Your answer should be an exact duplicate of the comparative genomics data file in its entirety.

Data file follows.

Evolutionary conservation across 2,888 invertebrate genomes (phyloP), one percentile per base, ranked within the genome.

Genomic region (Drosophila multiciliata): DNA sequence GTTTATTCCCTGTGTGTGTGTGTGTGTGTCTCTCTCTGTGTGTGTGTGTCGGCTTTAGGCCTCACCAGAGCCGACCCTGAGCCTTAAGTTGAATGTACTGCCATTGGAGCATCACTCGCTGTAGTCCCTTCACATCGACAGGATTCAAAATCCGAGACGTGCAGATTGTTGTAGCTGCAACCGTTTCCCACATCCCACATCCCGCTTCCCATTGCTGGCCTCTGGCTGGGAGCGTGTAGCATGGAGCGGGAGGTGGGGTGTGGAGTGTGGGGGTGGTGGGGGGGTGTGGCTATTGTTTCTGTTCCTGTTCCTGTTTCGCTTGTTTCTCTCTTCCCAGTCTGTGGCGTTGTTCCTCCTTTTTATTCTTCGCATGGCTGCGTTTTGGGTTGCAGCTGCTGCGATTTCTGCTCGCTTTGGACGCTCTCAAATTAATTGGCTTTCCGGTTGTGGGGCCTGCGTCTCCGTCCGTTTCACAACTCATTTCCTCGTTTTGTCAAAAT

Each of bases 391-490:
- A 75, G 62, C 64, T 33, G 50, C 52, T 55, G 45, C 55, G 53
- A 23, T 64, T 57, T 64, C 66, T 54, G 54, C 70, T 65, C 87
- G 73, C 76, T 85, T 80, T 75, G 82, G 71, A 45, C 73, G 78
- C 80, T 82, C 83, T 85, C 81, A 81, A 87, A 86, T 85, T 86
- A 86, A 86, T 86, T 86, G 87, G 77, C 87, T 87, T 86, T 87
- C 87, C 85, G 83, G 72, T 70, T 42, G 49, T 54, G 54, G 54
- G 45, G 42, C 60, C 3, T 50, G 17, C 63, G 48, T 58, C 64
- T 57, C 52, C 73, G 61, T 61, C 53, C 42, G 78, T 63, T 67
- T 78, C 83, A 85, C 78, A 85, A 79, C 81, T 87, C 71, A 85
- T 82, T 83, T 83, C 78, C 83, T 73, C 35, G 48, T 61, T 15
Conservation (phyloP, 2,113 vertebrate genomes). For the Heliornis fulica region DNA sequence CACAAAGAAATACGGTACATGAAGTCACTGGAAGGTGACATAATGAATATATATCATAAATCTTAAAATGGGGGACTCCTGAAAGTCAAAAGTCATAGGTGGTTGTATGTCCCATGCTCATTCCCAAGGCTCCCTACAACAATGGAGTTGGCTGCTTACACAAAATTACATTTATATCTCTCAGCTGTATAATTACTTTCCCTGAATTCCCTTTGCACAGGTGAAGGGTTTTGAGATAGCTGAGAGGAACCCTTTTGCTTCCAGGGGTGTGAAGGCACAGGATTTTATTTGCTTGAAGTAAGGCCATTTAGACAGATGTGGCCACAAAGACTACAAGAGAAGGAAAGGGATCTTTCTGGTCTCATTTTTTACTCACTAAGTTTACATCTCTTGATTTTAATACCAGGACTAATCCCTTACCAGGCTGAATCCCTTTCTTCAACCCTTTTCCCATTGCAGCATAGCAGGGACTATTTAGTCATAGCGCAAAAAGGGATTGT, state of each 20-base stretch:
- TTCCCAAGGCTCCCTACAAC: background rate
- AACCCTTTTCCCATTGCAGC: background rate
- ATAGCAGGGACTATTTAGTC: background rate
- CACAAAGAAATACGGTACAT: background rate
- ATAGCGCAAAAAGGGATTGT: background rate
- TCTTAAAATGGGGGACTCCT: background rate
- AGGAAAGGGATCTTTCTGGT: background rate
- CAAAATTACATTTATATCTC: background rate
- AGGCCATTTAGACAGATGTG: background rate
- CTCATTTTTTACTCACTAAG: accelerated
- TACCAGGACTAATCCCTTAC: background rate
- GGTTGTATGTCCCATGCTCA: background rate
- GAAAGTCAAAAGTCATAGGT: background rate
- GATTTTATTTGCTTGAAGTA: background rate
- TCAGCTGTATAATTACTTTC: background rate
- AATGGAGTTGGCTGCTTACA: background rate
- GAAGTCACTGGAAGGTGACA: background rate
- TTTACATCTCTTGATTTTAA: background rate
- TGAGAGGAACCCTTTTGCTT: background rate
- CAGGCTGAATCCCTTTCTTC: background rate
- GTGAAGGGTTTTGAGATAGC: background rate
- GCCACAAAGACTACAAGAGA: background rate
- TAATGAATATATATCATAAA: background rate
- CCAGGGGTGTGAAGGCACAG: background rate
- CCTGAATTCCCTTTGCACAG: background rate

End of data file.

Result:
Evolutionary conservation across 2,888 invertebrate genomes (phyloP), one percentile per base, ranked within the genome.

Genomic region (Drosophila multiciliata): DNA sequence GTTTATTCCCTGTGTGTGTGTGTGTGTGTCTCTCTCTGTGTGTGTGTGTCGGCTTTAGGCCTCACCAGAGCCGACCCTGAGCCTTAAGTTGAATGTACTGCCATTGGAGCATCACTCGCTGTAGTCCCTTCACATCGACAGGATTCAAAATCCGAGACGTGCAGATTGTTGTAGCTGCAACCGTTTCCCACATCCCACATCCCGCTTCCCATTGCTGGCCTCTGGCTGGGAGCGTGTAGCATGGAGCGGGAGGTGGGGTGTGGAGTGTGGGGGTGGTGGGGGGGTGTGGCTATTGTTTCTGTTCCTGTTCCTGTTTCGCTTGTTTCTCTCTTCCCAGTCTGTGGCGTTGTTCCTCCTTTTTATTCTTCGCATGGCTGCGTTTTGGGTTGCAGCTGCTGCGATTTCTGCTCGCTTTGGACGCTCTCAAATTAATTGGCTTTCCGGTTGTGGGGCCTGCGTCTCCGTCCGTTTCACAACTCATTTCCTCGTTTTGTCAAAAT

Each of bases 391-490:
- A 75, G 62, C 64, T 33, G 50, C 52, T 55, G 45, C 55, G 53
- A 23, T 64, T 57, T 64, C 66, T 54, G 54, C 70, T 65, C 87
- G 73, C 76, T 85, T 80, T 75, G 82, G 71, A 45, C 73, G 78
- C 80, T 82, C 83, T 85, C 81, A 81, A 87, A 86, T 85, T 86
- A 86, A 86, T 86, T 86, G 87, G 77, C 87, T 87, T 86, T 87
- C 87, C 85, G 83, G 72, T 70, T 42, G 49, T 54, G 54, G 54
- G 45, G 42, C 60, C 3, T 50, G 17, C 63, G 48, T 58, C 64
- T 57, C 52, C 73, G 61, T 61, C 53, C 42, G 78, T 63, T 67
- T 78, C 83, A 85, C 78, A 85, A 79, C 81, T 87, C 71, A 85
- T 82, T 83, T 83, C 78, C 83, T 73, C 35, G 48, T 61, T 15
Conservation (phyloP, 2,113 vertebrate genomes). For the Heliornis fulica region DNA sequence CACAAAGAAATACGGTACATGAAGTCACTGGAAGGTGACATAATGAATATATATCATAAATCTTAAAATGGGGGACTCCTGAAAGTCAAAAGTCATAGGTGGTTGTATGTCCCATGCTCATTCCCAAGGCTCCCTACAACAATGGAGTTGGCTGCTTACACAAAATTACATTTATATCTCTCAGCTGTATAATTACTTTCCCTGAATTCCCTTTGCACAGGTGAAGGGTTTTGAGATAGCTGAGAGGAACCCTTTTGCTTCCAGGGGTGTGAAGGCACAGGATTTTATTTGCTTGAAGTAAGGCCATTTAGACAGATGTGGCCACAAAGACTACAAGAGAAGGAAAGGGATCTTTCTGGTCTCATTTTTTACTCACTAAGTTTACATCTCTTGATTTTAATACCAGGACTAATCCCTTACCAGGCTGAATCCCTTTCTTCAACCCTTTTCCCATTGCAGCATAGCAGGGACTATTTAGTCATAGCGCAAAAAGGGATTGT, state of each 20-base stretch:
- TTCCCAAGGCTCCCTACAAC: background rate
- AACCCTTTTCCCATTGCAGC: background rate
- ATAGCAGGGACTATTTAGTC: background rate
- CACAAAGAAATACGGTACAT: background rate
- ATAGCGCAAAAAGGGATTGT: background rate
- TCTTAAAATGGGGGACTCCT: background rate
- AGGAAAGGGATCTTTCTGGT: background rate
- CAAAATTACATTTATATCTC: background rate
- AGGCCATTTAGACAGATGTG: background rate
- CTCATTTTTTACTCACTAAG: accelerated
- TACCAGGACTAATCCCTTAC: background rate
- GGTTGTATGTCCCATGCTCA: background rate
- GAAAGTCAAAAGTCATAGGT: background rate
- GATTTTATTTGCTTGAAGTA: background rate
- TCAGCTGTATAATTACTTTC: background rate
- AATGGAGTTGGCTGCTTACA: background rate
- GAAGTCACTGGAAGGTGACA: background rate
- TTTACATCTCTTGATTTTAA: background rate
- TGAGAGGAACCCTTTTGCTT: background rate
- CAGGCTGAATCCCTTTCTTC: background rate
- GTGAAGGGTTTTGAGATAGC: background rate
- GCCACAAAGACTACAAGAGA: background rate
- TAATGAATATATATCATAAA: background rate
- CCAGGGGTGTGAAGGCACAG: background rate
- CCTGAATTCCCTTTGCACAG: background rate